The Passion of the Christ: A Running Diary

First, read the set up here.

Now, onto the running diary...

Well, it's Isaiah 53:5 to be specific...aw, heck, let's look at the whole context. And, as the movie is pointing out, let's remember this was written 700 years before the birth of Christ.

Great mood music, ethnic, chilling.

First chill bumps...Jesus calling His Father/Lord's name in Hebrew: "Adonai! Adonai!"

"Are you in danger? Should we flee, Master?" Remember, he had fled traps before...the religious leaders were after Him for some time. This time, though, it was different. Think the disciples knew?

Poor disciples...how would they have known what to think, to see their Master, their Rabbi, their Messiah, afraid and "sorrowful even to death."

Think Satan confronted Jesus in the Garden of Gethsemane?

Notice that? He referred to His Father as "Abba," which is more informal, more akin to saying "Daddy." Whew...chilling. The portrait of conflict between Son of God and Son of Man, of divinity vs. humanity. He had been saying "Adonai," or "Lord." Now he's pleading to His "daddy," literally asking, "Is there some other way?" Surely He knew the answer was no...and that was the crux of His mental anguish. Still, "Not my will, but yours be done."

Even more interesting now, at least in terms of how the movie is portraying it. Again, it's not scripture. But you can hear Jesus praying, and now He's using every word for God He can think of: "Elohim"...."Abba"...."Adonai." Literally anything to get God's attention and, perhaps, save Himself from the anguish that is to come.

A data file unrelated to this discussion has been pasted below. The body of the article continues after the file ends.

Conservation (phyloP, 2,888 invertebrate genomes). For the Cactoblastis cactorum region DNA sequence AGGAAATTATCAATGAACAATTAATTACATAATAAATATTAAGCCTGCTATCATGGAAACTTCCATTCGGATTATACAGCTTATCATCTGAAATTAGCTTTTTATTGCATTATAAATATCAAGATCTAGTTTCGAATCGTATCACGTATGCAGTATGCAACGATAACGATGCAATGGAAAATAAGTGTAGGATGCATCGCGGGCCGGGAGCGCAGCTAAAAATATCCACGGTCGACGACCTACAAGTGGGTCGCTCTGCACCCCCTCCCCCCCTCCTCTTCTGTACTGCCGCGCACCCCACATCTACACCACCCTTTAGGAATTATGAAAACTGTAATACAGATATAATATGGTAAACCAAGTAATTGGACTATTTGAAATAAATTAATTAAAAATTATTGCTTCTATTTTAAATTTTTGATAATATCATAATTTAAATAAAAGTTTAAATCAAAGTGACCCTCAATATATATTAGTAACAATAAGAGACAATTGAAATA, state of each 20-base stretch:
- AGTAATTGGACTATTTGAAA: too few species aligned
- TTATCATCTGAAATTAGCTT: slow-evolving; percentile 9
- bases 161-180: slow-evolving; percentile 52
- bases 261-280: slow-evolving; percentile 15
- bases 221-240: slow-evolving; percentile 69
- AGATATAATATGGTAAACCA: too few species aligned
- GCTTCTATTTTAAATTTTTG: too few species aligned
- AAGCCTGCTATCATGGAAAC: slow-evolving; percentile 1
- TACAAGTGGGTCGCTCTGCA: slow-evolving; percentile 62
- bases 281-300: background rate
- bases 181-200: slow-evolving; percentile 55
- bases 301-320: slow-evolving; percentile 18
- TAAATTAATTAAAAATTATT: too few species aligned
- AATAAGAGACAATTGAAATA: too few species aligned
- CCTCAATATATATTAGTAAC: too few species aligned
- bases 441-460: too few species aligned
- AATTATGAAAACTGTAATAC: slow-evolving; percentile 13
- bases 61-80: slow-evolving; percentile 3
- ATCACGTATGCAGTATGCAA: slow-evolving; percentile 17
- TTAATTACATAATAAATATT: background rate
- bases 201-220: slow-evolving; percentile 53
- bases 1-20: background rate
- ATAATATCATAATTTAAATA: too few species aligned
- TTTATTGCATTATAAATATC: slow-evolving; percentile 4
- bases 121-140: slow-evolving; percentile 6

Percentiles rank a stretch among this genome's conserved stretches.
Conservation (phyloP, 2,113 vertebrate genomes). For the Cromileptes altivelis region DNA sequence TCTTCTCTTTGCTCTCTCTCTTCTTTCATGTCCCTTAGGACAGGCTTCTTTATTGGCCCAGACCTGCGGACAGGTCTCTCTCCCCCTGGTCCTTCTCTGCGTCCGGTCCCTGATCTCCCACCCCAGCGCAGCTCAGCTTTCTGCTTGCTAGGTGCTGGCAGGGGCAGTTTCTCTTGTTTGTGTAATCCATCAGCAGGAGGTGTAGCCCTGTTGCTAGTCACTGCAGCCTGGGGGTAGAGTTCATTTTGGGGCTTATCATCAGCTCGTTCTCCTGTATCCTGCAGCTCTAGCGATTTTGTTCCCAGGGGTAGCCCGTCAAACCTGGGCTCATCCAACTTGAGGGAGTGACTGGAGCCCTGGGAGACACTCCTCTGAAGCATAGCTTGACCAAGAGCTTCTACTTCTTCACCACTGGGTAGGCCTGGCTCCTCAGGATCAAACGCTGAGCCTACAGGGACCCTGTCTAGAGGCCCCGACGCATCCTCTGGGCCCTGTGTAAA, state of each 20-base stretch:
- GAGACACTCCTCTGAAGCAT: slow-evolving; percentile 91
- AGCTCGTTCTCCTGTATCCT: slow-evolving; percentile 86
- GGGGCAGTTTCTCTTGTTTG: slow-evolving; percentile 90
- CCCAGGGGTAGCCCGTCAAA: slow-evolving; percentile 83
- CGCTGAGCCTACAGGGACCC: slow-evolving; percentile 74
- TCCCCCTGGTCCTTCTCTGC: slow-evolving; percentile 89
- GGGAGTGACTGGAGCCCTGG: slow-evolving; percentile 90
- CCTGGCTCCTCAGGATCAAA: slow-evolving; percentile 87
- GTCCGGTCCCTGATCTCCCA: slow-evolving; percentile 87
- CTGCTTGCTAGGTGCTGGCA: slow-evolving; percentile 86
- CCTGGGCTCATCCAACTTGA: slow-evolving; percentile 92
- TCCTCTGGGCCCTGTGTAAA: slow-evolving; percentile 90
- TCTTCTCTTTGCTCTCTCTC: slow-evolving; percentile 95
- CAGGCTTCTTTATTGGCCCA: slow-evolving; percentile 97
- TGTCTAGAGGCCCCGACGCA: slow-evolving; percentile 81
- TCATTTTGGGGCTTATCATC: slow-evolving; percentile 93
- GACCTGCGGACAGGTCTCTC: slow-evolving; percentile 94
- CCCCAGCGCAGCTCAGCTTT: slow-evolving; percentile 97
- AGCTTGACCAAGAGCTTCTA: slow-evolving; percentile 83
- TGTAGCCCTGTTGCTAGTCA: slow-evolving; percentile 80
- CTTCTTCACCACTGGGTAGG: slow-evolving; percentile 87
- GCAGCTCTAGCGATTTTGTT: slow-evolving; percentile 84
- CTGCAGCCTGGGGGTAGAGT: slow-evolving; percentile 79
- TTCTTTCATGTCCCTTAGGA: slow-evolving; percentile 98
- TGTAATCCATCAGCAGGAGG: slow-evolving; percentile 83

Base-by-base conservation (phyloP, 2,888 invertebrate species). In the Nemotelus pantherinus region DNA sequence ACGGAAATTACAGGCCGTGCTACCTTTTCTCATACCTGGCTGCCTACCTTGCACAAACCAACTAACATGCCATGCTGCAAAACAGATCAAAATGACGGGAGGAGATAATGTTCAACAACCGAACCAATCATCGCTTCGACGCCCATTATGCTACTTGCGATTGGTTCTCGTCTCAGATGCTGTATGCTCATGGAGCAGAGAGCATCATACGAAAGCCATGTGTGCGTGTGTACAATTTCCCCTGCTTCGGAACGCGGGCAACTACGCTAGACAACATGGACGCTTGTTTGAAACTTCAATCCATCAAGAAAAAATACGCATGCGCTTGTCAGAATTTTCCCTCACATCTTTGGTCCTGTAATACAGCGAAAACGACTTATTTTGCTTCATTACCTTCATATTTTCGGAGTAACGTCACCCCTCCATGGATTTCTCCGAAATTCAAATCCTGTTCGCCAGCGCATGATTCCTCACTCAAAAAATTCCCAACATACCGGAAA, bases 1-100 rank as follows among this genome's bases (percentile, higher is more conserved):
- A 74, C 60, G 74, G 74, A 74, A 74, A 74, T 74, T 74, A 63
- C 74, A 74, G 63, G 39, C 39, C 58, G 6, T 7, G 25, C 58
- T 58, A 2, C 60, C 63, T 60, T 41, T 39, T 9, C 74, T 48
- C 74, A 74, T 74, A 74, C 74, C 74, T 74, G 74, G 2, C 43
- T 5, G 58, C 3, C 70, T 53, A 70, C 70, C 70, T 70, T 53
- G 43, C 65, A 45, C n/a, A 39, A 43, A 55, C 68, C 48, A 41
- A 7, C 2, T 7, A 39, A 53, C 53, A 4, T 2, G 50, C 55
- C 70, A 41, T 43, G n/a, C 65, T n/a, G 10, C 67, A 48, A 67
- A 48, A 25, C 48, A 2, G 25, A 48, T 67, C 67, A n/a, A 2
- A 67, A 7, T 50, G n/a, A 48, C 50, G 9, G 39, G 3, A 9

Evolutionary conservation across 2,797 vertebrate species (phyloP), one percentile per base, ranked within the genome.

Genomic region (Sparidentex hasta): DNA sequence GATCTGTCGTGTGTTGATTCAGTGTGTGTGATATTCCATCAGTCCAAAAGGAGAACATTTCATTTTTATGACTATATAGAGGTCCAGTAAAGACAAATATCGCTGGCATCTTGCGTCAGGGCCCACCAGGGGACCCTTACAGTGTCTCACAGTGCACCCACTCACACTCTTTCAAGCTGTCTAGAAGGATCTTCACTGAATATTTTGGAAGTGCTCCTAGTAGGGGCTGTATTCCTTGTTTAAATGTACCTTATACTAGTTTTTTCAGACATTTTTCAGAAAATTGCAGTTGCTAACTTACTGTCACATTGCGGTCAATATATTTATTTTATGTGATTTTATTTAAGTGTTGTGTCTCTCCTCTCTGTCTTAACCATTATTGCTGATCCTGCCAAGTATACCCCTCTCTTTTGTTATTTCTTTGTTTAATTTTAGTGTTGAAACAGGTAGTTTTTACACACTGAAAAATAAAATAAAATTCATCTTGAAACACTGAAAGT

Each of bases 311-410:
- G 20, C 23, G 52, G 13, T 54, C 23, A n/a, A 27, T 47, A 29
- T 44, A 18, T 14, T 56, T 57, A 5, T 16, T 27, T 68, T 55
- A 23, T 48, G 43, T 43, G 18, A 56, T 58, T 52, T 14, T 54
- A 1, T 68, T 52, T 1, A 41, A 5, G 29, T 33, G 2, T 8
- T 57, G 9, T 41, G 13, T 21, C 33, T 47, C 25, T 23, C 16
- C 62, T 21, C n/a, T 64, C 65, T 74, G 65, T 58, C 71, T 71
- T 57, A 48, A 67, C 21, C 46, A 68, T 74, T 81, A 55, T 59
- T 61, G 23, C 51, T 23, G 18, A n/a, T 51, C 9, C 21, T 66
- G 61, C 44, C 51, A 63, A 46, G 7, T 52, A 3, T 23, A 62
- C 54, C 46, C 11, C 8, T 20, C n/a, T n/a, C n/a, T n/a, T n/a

Love that...stomping on the snake. More creative liberty, of course, but nice.

Man, I bet Peter wanted to smack the taste out of Judas' mouth.

Even being betrayed, look at the sympathy on Jesus' face. Only He could realize the depths of the betrayal, and what it would set in motion.

Would I have run? Fearing arrest, would I have left my Messiah there? Would I, like Peter, have fought?

Interesting thing going on. I would imagine Jesus would have been torn in a way I hadn't considered. He would be sad at His having to leave His earthly mother and nostalgic at His memories here, but surely He was, on some level, pleased to be able to leave the confines of a broken world to be back with His father in Heaven.

And there's the kicker. A kangaroo court, convened illegally, witness testimonies contradicting each other...yet Jesus effectively seals His own fate. "I AM!"

Peter, Peter, Peter...how tragic to bail on your best friend, your Messiah, your God, just to save your own skin. Of course, they all bailed on Him and, heck, we're still doing it today.

"My kingdom is not of this world." The key distinction no one understood. Once those waving palm branches just a week eariler understood He had no intention of overthrowing Roman rule, they were finished with Him.

Not sure I can watch the cat-o-nine-tails flogging. I remember seeing it in the theater and turning away, and God immediately bringing to mind the scripture in Isaiah: "....and we hid, as it were, our faces from Him...." When I looked away, and remembered that scripture, I wept bitterly.